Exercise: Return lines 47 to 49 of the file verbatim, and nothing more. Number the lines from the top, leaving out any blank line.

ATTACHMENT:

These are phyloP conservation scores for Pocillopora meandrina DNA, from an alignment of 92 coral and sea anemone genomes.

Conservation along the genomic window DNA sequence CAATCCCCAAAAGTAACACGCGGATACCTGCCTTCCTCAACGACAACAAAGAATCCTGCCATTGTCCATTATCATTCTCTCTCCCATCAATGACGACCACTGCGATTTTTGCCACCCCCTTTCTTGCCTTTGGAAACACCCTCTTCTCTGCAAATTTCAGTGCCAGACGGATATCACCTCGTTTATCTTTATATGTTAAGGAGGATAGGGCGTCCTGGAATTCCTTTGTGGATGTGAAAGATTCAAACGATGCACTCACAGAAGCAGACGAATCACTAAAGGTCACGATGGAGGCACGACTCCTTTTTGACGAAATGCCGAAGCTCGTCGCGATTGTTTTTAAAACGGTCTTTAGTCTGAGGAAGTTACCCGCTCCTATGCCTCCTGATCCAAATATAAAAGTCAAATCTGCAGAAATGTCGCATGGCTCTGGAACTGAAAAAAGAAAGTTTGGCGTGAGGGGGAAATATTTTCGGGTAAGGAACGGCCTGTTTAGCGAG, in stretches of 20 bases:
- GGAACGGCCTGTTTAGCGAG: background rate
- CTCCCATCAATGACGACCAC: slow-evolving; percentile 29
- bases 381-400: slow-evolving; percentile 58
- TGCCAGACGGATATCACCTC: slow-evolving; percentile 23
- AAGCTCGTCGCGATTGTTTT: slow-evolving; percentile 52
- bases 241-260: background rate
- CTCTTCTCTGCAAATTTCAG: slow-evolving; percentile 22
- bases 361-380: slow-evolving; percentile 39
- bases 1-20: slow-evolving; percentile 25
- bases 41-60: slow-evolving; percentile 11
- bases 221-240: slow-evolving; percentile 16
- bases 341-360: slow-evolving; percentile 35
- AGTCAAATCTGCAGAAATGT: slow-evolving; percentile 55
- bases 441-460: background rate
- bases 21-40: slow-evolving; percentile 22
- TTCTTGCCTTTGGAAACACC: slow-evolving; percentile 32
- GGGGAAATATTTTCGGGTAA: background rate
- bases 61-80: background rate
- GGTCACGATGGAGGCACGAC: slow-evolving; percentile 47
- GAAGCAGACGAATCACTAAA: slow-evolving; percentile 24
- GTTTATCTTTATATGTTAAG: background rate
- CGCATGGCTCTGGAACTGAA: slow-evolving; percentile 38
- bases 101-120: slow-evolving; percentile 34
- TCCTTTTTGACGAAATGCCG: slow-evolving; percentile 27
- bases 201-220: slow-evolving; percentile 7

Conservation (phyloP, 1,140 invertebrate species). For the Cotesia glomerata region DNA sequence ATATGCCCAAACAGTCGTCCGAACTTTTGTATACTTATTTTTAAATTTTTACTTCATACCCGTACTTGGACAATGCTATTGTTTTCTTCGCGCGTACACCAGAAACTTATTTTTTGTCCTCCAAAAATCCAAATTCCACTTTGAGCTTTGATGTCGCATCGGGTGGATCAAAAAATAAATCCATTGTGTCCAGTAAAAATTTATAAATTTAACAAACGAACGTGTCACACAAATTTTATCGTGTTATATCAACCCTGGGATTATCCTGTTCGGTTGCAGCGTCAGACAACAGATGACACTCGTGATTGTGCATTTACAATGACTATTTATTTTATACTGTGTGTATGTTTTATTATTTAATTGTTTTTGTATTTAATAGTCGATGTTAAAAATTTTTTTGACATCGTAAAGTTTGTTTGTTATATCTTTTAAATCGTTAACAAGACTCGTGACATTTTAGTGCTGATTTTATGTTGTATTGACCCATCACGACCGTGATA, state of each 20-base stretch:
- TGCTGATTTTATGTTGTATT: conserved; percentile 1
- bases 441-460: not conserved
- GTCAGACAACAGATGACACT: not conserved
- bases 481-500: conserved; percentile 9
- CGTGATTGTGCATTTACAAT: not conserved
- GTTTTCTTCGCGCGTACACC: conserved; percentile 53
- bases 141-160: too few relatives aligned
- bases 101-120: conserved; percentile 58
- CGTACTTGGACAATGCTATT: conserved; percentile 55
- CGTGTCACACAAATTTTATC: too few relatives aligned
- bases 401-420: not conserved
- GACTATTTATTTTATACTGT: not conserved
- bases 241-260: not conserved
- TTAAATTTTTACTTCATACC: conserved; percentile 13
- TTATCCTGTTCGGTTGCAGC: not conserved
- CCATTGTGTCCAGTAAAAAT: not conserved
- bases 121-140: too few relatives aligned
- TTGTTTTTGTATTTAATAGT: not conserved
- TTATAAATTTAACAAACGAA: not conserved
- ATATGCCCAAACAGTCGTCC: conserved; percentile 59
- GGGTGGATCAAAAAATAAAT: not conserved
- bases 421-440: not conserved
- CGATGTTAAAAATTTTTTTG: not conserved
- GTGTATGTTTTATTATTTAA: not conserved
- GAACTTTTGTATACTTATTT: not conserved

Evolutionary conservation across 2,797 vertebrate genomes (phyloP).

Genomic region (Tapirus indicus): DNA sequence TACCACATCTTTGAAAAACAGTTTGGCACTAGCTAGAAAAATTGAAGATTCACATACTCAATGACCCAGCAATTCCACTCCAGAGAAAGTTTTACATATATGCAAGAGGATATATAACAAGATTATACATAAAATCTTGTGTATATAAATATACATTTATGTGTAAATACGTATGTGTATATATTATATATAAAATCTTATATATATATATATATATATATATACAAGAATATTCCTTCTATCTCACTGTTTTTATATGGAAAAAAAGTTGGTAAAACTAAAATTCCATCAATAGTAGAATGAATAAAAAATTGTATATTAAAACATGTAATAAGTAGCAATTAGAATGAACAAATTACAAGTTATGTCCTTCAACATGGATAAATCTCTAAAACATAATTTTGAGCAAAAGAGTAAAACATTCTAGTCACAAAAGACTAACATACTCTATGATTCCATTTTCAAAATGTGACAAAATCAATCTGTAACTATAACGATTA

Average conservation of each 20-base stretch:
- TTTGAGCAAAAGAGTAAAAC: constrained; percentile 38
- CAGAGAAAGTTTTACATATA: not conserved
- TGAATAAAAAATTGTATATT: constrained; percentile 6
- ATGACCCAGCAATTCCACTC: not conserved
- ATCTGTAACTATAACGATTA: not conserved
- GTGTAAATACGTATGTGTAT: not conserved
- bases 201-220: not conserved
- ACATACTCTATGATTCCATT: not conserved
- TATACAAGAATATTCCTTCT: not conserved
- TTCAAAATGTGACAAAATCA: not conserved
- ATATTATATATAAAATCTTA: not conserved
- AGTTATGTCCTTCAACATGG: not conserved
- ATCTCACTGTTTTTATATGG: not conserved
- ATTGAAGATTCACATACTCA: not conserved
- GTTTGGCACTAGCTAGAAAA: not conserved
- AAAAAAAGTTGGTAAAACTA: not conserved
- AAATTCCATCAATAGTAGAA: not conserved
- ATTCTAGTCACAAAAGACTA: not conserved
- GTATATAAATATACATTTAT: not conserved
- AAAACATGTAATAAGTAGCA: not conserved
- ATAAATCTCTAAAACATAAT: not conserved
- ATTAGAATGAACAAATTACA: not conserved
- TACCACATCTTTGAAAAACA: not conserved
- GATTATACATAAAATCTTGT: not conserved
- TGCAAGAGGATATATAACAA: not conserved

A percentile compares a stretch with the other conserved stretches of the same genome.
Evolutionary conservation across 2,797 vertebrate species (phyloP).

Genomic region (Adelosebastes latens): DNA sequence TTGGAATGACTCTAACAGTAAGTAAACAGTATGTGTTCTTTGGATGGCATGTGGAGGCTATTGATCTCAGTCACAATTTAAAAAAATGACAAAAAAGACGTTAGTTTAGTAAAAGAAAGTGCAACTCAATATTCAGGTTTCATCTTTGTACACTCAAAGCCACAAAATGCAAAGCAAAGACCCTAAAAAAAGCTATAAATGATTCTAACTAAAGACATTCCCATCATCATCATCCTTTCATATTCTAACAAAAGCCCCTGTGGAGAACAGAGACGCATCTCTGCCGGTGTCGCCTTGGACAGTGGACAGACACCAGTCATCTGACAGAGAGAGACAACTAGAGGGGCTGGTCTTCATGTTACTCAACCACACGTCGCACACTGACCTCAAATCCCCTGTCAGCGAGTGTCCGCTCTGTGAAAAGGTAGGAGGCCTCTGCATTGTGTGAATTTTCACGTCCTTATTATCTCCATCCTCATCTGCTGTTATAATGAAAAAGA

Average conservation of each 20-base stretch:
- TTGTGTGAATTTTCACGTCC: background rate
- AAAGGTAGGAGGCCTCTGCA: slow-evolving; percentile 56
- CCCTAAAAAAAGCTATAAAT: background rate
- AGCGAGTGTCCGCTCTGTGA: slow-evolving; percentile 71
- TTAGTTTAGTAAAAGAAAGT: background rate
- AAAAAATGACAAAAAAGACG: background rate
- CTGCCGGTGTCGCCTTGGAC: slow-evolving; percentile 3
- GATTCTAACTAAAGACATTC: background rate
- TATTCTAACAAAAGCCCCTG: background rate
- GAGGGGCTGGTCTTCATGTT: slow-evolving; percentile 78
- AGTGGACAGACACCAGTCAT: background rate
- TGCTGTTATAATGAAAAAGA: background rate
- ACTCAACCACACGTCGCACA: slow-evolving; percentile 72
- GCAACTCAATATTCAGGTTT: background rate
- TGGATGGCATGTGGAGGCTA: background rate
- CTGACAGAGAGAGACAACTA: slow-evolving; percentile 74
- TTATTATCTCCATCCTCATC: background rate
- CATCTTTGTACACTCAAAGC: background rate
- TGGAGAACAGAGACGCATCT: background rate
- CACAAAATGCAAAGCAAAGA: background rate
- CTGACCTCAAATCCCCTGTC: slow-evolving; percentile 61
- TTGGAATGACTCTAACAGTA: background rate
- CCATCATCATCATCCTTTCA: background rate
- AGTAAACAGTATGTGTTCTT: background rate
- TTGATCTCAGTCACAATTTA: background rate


- TTATAAATTTAACAAACGAA: not conserved
- ATATGCCCAAACAGTCGTCC: conserved; percentile 59
- GGGTGGATCAAAAAATAAAT: not conserved